A lot has changed in Miami Lakes since its incorporation in December 2000. There are more homes, schools and businesses that have replaced many of the town’s iconic cow pastures.
Miami Lakes is growing, but it is also working hard to hold on to its small town feel.
Home to weekly farmers’ markets, movies in the park and open Town Hall Meetings, Miami Lakes is one of the few, if not the only, cities that advocates community involvement and allows these events to rest on voluntary efforts. Now, as part of Mayor Cid’s campaign initiatives, the Town will be seeing many changes in the upcoming year.
“These events are organized and run by volunteers–by residents–by people who go to the committee meetings,” says Mayor Manny Cid. As the only candidate in the 2016 mayoral election who grew up in the town, he knew that committees weren’t always run this way.
“When I served on [the Economic Development Committee], the committees were very autonomous… Then there were several years here in the town where the committees were then converted into different factions where you had councilmembers serving on committees,” says Cid. “Once you put a councilmember on there, it changes the dynamic.”
“When I got elected, we went back to the way it should be. If somebody wants to volunteer and give their precious time to this community, they should be able to do so and come up with whatever events they want to. I shouldn’t be dictating what happens.”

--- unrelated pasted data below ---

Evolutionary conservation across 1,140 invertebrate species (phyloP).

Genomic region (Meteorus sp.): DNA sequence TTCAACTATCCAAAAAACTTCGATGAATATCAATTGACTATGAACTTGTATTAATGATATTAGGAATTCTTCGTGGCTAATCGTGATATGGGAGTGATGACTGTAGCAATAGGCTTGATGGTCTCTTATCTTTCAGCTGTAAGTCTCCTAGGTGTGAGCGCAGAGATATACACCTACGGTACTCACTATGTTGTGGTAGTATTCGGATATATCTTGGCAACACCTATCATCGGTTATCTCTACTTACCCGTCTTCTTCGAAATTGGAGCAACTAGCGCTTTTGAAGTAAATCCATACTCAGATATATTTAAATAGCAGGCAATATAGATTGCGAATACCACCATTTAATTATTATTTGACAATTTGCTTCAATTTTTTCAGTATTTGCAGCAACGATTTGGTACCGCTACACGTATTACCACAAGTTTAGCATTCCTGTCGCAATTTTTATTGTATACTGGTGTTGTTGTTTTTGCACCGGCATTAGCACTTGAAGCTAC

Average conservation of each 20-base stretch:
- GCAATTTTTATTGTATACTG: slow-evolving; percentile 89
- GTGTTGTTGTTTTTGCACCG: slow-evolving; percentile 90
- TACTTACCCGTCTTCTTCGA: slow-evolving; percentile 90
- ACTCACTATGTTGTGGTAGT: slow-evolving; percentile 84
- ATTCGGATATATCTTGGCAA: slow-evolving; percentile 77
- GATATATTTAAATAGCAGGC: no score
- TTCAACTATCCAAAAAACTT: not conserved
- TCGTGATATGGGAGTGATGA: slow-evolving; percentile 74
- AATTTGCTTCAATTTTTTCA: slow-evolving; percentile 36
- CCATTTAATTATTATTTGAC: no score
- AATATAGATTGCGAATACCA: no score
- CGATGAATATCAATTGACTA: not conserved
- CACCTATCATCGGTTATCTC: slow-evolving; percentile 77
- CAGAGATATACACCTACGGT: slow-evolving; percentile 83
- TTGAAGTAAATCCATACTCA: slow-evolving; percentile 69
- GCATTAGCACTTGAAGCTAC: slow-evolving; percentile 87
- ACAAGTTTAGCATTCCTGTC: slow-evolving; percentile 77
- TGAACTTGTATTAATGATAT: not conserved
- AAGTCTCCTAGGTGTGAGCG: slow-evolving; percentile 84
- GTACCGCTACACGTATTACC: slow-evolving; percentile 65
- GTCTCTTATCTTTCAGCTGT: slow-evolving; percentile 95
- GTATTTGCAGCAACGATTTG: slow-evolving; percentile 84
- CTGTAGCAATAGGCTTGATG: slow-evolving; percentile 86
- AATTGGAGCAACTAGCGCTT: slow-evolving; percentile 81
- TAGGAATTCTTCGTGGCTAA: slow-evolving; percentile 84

Mayor Manny Cid has stayed true to his campaign promise by implementing “Mayoral Office Hours” on every first and third Saturday of the month where the office is open to hear Miami Lakers’ concerns. Just recently, the mayor shared a phone number where residents can text him 24/7.
If a resident can’t attend a Town Hall meeting, they can record a video from their smartphone stating their opinion on an issue and the video will be played and considered at the meeting.
“It gives people, really, an opportunity to participate in government in whichever way that they wish to do.”
By listening to his constituents in a way that no other mayor in Miami-Dade County does, he has realized two major issues in the town: public health and traffic.
And traffic is indeed a heated point of contention among Miami Lakes residents.
“The traffic in Miami Lakes is horrible,” said Helena Castro, activities director at Miami Lakes Educational Center and also a town resident, who is concerned not only with the current gridlock, but to what she says will be even more traffic congestion.
“I can only look to the future with dread as construction continues to progress. It will only bring more traffic headaches for anyone that has to commute through the area.”
The town, according to Cid, is working on the issue. They have also signed agreements to mitigate some of the most prominent traffic issues.
“This upcoming year you’re going to see a lot of work on Ludlam and traffic gets talked about all the time but we actually went out there and fulfilled those promises,” says Cid.
On Ludlam, a third lane is going to be created going North under the Palmetto Expressway.